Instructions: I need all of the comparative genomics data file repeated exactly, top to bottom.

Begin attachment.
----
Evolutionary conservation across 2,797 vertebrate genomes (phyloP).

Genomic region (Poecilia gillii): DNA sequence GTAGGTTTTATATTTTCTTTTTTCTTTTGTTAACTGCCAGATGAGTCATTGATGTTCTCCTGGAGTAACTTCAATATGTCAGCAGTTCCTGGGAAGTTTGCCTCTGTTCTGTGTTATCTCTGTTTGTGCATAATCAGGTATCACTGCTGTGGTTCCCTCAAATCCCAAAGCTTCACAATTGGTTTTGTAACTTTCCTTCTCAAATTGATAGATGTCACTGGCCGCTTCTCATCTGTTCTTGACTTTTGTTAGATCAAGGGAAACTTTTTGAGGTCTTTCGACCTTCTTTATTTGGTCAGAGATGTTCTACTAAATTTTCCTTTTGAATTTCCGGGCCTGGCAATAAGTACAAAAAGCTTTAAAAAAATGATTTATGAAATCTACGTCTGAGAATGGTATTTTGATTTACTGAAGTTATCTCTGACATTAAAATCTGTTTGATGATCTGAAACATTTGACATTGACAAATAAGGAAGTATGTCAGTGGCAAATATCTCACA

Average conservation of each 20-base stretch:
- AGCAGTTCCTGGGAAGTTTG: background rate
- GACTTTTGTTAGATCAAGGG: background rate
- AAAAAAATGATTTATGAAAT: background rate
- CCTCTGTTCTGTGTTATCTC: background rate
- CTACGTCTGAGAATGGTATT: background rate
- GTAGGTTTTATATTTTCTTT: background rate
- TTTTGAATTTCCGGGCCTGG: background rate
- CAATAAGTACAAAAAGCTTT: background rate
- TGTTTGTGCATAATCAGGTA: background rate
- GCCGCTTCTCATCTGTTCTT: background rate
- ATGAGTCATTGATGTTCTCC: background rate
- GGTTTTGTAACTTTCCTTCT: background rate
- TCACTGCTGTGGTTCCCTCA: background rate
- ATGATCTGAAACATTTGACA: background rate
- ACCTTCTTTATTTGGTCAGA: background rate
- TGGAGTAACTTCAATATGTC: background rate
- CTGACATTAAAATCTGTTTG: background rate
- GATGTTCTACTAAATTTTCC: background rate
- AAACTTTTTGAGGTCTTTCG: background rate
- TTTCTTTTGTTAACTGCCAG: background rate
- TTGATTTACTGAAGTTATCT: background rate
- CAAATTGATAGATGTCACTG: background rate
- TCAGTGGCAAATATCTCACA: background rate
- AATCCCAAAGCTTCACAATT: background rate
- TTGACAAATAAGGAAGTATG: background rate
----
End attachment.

Evolutionary conservation across 2,797 vertebrate genomes (phyloP).

Genomic region (Poecilia gillii): DNA sequence GTAGGTTTTATATTTTCTTTTTTCTTTTGTTAACTGCCAGATGAGTCATTGATGTTCTCCTGGAGTAACTTCAATATGTCAGCAGTTCCTGGGAAGTTTGCCTCTGTTCTGTGTTATCTCTGTTTGTGCATAATCAGGTATCACTGCTGTGGTTCCCTCAAATCCCAAAGCTTCACAATTGGTTTTGTAACTTTCCTTCTCAAATTGATAGATGTCACTGGCCGCTTCTCATCTGTTCTTGACTTTTGTTAGATCAAGGGAAACTTTTTGAGGTCTTTCGACCTTCTTTATTTGGTCAGAGATGTTCTACTAAATTTTCCTTTTGAATTTCCGGGCCTGGCAATAAGTACAAAAAGCTTTAAAAAAATGATTTATGAAATCTACGTCTGAGAATGGTATTTTGATTTACTGAAGTTATCTCTGACATTAAAATCTGTTTGATGATCTGAAACATTTGACATTGACAAATAAGGAAGTATGTCAGTGGCAAATATCTCACA

Average conservation of each 20-base stretch:
- AGCAGTTCCTGGGAAGTTTG: background rate
- GACTTTTGTTAGATCAAGGG: background rate
- AAAAAAATGATTTATGAAAT: background rate
- CCTCTGTTCTGTGTTATCTC: background rate
- CTACGTCTGAGAATGGTATT: background rate
- GTAGGTTTTATATTTTCTTT: background rate
- TTTTGAATTTCCGGGCCTGG: background rate
- CAATAAGTACAAAAAGCTTT: background rate
- TGTTTGTGCATAATCAGGTA: background rate
- GCCGCTTCTCATCTGTTCTT: background rate
- ATGAGTCATTGATGTTCTCC: background rate
- GGTTTTGTAACTTTCCTTCT: background rate
- TCACTGCTGTGGTTCCCTCA: background rate
- ATGATCTGAAACATTTGACA: background rate
- ACCTTCTTTATTTGGTCAGA: background rate
- TGGAGTAACTTCAATATGTC: background rate
- CTGACATTAAAATCTGTTTG: background rate
- GATGTTCTACTAAATTTTCC: background rate
- AAACTTTTTGAGGTCTTTCG: background rate
- TTTCTTTTGTTAACTGCCAG: background rate
- TTGATTTACTGAAGTTATCT: background rate
- CAAATTGATAGATGTCACTG: background rate
- TCAGTGGCAAATATCTCACA: background rate
- AATCCCAAAGCTTCACAATT: background rate
- TTGACAAATAAGGAAGTATG: background rate